An earthquake in a maze
Caltech researchers provide highest-resolution observations yet of the complex 2012 Sumatra earthquake
Jul. 19, 2012
Pasadena, Calif. — The powerful magnitude-8.6 earthquake that shook Sumatra on April 11, 2012, was a seismic standout for many reasons, not the least of which is that it was larger than scientists thought an earthquake of its type—an intraplate strike-slip quake—could ever be. Now, as Caltech researchers report on their findings from the first high-resolution observations of the underwater temblor, they point out that the earthquake was also unusually complex—rupturing along multiple faults that lie at nearly right angles to one another, as though racing through a maze.
The new details provide fresh insights into the possibility of ruptures involving multiple faults occurring elsewhere—something that could be important for earthquake-hazard assessment along California's San Andreas fault, which itself is made up of many different segments and is intersected by a number of other faults at right angles.
"Our results indicate that the earthquake rupture followed an exceptionally tortuous path, breaking multiple segments of a previously unrecognized network of perpendicular faults," says Jean-Paul Ampuero, an assistant professor of seismology at Caltech and one of the authors of the report, which appears online today in Science Express. "This earthquake provided a rare opportunity to investigate the physics of such extreme events and to probe the mechanical properties of Earth's materials deep beneath the oceans."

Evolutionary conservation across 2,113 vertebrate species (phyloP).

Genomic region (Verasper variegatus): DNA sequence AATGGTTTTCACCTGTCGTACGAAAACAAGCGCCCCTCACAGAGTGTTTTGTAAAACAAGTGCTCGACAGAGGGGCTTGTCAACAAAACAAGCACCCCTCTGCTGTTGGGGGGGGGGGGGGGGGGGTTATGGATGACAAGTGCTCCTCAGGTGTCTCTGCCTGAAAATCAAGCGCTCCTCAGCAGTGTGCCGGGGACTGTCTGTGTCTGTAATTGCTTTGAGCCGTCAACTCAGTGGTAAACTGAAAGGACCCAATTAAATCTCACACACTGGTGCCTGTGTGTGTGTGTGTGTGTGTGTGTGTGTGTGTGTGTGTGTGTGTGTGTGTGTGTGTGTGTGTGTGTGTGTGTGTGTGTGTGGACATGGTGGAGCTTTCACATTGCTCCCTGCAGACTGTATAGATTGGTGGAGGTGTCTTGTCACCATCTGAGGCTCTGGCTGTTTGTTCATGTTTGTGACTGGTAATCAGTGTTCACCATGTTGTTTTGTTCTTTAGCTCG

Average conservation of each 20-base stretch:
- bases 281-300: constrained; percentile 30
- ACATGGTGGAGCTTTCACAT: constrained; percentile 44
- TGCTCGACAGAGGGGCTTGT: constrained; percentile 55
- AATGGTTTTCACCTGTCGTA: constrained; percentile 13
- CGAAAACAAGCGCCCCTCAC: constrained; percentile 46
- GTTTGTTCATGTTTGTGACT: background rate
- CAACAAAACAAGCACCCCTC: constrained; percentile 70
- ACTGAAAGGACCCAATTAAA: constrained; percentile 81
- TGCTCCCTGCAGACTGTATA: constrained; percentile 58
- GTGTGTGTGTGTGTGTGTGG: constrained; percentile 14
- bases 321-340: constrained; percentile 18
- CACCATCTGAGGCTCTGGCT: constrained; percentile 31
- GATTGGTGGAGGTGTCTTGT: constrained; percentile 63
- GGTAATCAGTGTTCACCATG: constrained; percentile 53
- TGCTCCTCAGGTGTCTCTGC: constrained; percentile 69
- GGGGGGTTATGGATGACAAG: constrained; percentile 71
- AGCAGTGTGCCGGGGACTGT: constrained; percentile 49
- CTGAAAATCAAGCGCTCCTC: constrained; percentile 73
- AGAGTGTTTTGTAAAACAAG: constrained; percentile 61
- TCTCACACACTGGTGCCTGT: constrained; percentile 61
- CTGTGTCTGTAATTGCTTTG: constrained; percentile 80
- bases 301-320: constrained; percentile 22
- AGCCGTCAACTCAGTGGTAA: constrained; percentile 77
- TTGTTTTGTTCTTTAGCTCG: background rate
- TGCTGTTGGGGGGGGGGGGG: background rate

Most mega-earthquakes occur at the boundaries between tectonic plates, as one plate sinks beneath another. The 2012 Sumatra earthquake is the largest earthquake ever documented that occurred away from such a boundary—a so-called intraplate quake. It is also the largest that has taken place on a strike-slip fault—the type of fault where the land on either side is pushing horizontally past the other.
The earthquake happened far offshore, beneath the Indian Ocean, where there are no geophysical monitoring sensors in place. Therefore, the researchers used ground-motion recordings gathered by networks of sensors in Europe and Japan, and an advanced source-imaging technique developed in Caltech's Seismological Laboratory as well as the Tectonics Observatory to piece together a picture of the earthquake's rupture process.
Lingsen Meng, the paper's lead author and a graduate student in Ampuero's group, explains that technique by comparing it with how, when standing in a room with your eyes closed, you can often still sense when someone speaking is walking across the room. "That's because your ears measure the delays between arriving sounds," Meng says. "Our technique uses a similar idea. We measure the delays between different seismic sensors that are recording the seismic movements at set locations." Researchers can then use that information to determine the location of a rupture at different times during an earthquake. Recent developments of the method are akin to tracking multiple moving speakers in a cocktail party.